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Schedule of Publication

Society and Politics appears on the following dates:

April 30th

November 30th

Call for Papers

Society and Politics aims at publishing thematic and special issues and for this is seeking prospective guest editors that would be willing to submit proposals for thematic and special issues.



The Wisdom of Automata: Performative Science and Early Modern Diplomacy


Invited editor: Stefano Gulizia


Automata – often made up by puzzling parts, like wood inlays, brass, or metal – are charged with different tasks, such as defense, entertainment, or time-keeping. Automata also allow a 'methodizing' of spatial displacement through artificial life. Building on this premise, namely that despite internal diversification over time, the metis of self-propelled devices converges on political brokerage and cross-cultural exchange, the proposed Special Issue brings to a fresh light early modern entanglements of travel and experimental science aiming to produce a new angle to discuss the mechanization of nature. Boundaries between object and subject are blurred in the deep history of automata. Often this very fuzziness turns into a performance of cultural heritage, historically situated or perspectival as it might be. However, most scholarship up to date has suffered from a divide between attending to artisanal and technical manufacture on the one hand, and considering the social protocols attending to its display on the other. Likewise, the prevailing trend has been towards microhistory. As a result, more work remains to be done to conveniently tie up mechanical instrumentality with social legitimation, making the most of seminal inquiries into ambassadorial training and courtly culture as areas of artificiality. This Issue aims at a comprehensive re-balancing between production and circulation, and therefore at reinstating automatic life as a leading early modern discipline of information management. The claim of this collection is that what ultimately is embodied in automata and their peculiar time-keeping is not a simulation of live bodies, but a replication of habitus — that is, a tissue of geopolitical ambitions and bodily practices.


Research articles are encouraged from scholars working on the ‘archival turn’ and aspects of the mechanics of mobility such as Mediterranean gift-giving, storing, portable archaeologies, as well as from every field pertaining to the brokerage of early modern science and intellectual history, with particular (but not exclusive) interest to the routines of workmanship and the re-enchantment of technology. Papers should not exceed 8,000 words. They should be prepared for a double blind-review and be submitted electronically to This e-mail address is being protected from spambots. You need JavaScript enabled to view it by March 1st, 2019. Scheduled publication is anticipated for November 2019.


For further information and bibliographic references about this project see:



Boris Hessen and the Philosophy of Science


Invited editor: Sean Winkler


For this special issue of Society and Politics, we would like to invite papers that discuss the thought of Soviet physicist, historian and philosopher of science, Boris Hessen (1893 – 1936). Hessen is best known for delivering a talk at the 2nd International Congress of the History of Science and Technology in London, entitled “The Socio-Economic Roots of Newton’s Principia” (1931); one of the most infamous papers in the historiography and philosophy of science. In this paper, Hessen argued that every theoretical problem in Sir Isaac Newton’s natural philosophy could be traced to two sources: (1) economic production (i.e., technical problems that were relevant to the development of the newly-emergent capitalist economy) and (2) class morality (i.e., Newton’s ideological standpoint as a member of the rising bourgeoisie in late 17th-/early 18th-century England). Though an immediately provocative figure, Hessen’s notoriety was short-lived as not more than five years after his appearance in London, he became one of the millions to perish in Stalin’s purges. And although he was rehabilitated in 1956 during the “Khrushchev thaw”, scholars’ attempts to revisit his works have yet to spur an exhaustive study of his thought. Such an exhaustive study is necessary, because Hessen’s paper exerted a profound, subterranean influence on so-called “externalist” historiography of philosophy and science that has yet to be fully appreciated. Moreover, his writings on topics such as dialectical materialism, the history of science, relativity theory and quantum mechanics, are not well-known. The aim of this volume, therefore, is to encourage systematic studies of his thought as well as assessments of the relevance of his work for understanding the relationship between economic production, philosophy and science today.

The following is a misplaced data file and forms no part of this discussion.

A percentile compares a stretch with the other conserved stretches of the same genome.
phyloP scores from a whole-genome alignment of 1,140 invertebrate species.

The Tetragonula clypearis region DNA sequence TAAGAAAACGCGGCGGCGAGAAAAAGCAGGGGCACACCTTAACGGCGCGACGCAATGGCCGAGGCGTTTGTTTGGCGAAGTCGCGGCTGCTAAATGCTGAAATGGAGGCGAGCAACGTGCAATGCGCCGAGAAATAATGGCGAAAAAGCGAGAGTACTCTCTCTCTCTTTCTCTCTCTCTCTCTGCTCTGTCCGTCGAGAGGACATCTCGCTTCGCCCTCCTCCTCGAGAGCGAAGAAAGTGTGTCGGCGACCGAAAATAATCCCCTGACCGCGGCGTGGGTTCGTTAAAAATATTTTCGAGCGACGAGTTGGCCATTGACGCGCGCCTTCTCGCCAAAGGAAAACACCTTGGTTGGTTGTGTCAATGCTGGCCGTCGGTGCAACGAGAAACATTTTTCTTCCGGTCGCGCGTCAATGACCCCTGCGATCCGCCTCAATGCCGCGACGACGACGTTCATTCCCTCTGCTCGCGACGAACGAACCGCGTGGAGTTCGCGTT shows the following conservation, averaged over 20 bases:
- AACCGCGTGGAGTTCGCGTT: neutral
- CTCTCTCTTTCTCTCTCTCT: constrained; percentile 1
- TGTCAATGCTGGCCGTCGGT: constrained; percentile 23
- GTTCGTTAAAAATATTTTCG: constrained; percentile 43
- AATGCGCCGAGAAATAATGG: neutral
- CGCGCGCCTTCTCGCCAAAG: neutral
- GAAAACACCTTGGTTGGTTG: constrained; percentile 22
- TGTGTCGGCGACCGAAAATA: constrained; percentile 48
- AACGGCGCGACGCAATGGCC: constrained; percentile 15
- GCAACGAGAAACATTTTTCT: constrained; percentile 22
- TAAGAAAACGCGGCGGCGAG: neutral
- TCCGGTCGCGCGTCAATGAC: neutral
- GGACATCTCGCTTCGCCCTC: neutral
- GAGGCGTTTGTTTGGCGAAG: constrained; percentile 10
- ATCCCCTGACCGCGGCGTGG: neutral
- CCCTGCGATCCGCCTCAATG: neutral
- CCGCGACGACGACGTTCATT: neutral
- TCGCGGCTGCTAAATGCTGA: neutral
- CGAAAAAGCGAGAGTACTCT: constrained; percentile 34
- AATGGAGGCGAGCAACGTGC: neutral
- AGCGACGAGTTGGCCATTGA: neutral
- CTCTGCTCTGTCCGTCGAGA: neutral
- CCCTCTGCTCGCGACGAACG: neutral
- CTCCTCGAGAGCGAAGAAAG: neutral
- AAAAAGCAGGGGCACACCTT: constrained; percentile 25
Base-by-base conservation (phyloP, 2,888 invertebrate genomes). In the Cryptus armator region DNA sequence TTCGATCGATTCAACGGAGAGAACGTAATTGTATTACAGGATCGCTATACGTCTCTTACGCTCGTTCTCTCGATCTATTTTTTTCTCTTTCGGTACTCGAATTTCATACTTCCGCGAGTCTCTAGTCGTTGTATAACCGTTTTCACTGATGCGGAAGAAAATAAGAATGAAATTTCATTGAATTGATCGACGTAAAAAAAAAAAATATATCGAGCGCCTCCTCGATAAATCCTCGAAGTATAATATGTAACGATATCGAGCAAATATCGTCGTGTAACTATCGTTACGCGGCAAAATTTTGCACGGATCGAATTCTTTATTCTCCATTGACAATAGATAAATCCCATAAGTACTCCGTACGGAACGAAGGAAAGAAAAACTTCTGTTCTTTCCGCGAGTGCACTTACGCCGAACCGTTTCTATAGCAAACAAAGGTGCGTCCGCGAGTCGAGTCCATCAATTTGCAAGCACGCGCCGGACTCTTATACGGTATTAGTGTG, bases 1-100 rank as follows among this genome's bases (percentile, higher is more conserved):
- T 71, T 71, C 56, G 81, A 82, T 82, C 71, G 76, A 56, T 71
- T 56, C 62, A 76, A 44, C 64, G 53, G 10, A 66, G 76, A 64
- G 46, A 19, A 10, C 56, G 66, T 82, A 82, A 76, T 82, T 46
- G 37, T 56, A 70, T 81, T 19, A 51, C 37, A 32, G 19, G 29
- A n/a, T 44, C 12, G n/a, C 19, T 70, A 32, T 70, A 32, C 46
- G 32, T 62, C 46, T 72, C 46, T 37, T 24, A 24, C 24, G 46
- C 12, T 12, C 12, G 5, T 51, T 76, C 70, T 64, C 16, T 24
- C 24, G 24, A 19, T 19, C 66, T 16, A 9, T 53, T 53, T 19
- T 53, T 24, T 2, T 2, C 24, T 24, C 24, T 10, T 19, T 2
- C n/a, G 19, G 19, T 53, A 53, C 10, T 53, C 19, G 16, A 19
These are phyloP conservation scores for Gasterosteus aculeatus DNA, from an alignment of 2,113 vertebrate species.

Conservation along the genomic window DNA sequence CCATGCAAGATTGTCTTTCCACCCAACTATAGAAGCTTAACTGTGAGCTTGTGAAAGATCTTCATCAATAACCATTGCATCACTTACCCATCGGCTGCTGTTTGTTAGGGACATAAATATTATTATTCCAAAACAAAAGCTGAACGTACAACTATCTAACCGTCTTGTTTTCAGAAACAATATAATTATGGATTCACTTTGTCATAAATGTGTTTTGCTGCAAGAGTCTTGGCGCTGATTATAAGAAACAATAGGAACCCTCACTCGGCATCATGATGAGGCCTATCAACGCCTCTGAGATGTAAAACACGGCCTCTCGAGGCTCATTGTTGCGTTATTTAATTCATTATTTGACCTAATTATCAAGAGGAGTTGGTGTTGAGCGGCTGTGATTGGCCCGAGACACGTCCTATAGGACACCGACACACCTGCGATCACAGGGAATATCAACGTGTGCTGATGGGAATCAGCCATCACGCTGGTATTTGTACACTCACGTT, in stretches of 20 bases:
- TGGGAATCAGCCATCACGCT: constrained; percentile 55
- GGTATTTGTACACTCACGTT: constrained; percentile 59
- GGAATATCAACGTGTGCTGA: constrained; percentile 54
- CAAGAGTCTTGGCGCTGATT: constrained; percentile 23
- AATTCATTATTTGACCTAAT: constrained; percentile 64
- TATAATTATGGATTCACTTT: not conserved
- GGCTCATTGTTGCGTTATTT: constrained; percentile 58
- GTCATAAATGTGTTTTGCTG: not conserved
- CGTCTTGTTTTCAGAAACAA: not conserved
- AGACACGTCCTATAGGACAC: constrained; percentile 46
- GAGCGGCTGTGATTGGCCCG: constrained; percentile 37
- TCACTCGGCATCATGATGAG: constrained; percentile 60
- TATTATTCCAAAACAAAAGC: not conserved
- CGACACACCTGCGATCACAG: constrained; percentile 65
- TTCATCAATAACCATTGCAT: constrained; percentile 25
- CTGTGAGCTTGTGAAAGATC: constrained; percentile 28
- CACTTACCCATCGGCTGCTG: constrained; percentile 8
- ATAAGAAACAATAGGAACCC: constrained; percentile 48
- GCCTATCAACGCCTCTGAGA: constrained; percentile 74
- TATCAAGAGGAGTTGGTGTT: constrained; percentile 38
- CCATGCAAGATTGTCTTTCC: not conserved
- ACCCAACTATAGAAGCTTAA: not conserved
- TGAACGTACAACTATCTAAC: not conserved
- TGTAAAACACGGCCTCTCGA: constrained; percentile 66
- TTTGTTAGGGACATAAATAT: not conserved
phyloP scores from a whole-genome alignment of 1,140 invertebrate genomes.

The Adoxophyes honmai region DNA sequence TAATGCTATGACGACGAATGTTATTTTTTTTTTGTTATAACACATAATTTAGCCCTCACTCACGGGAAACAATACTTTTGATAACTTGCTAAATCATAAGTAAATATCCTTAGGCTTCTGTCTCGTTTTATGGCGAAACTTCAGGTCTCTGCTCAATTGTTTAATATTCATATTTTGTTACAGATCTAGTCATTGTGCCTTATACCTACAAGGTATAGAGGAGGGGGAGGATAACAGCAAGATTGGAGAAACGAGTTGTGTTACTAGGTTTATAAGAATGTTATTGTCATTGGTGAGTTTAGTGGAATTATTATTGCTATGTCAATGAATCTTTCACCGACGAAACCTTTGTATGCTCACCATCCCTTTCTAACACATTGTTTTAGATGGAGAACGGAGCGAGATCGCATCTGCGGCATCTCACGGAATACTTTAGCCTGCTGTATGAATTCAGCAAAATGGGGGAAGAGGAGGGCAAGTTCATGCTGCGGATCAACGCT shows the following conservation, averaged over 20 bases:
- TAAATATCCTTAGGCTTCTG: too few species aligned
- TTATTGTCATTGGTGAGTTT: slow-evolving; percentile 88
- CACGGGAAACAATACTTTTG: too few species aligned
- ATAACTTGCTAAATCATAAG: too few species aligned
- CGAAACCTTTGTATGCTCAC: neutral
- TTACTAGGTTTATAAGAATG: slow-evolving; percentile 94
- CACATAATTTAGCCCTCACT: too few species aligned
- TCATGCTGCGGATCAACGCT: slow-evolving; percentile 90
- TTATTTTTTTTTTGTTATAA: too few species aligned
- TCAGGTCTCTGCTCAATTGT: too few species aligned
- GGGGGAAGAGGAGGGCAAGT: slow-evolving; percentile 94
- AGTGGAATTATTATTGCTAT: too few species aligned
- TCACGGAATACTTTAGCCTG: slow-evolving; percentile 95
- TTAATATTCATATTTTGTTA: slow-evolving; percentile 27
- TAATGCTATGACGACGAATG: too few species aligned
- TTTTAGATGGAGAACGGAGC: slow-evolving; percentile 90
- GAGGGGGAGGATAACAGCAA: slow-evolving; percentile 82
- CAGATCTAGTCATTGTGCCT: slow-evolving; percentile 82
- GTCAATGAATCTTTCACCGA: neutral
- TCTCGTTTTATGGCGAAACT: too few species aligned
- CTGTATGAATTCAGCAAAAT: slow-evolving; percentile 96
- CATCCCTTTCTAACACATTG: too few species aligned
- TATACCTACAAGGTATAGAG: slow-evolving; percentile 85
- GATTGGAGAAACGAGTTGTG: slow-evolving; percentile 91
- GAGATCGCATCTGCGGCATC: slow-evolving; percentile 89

Papers on the following topics are welcome (but not limited to):

  • English translations of Hessen’s other writings
  • Hessen as the founder of ‘externalist’ historiography of philosophy/science
  • Hessen’s influence on other thinkers (i.e., Bernal, Grossmann, Merton, Needham, etc.)
  • The role of dialectical materialism (i.e., Marxist, Leninist, Stalinist, Deborinite, etc.) in Hessen’s thought
  • Hessen’s understanding of the relationship between economic production and philosophy/science
  • Hessen’s interpretations of relativity theory and/or quantum mechanics
  • Contemporary applications of Hessen’s thought

    Papers should not exceed 8,000 words and should be prepared for double-blind review. Submissions should be made by email to This e-mail address is being protected from spambots. You need JavaScript enabled to view it by 15 December 2018, with an anticipated publication date of 30 April 2019.


    Instructions for authors can be found at:



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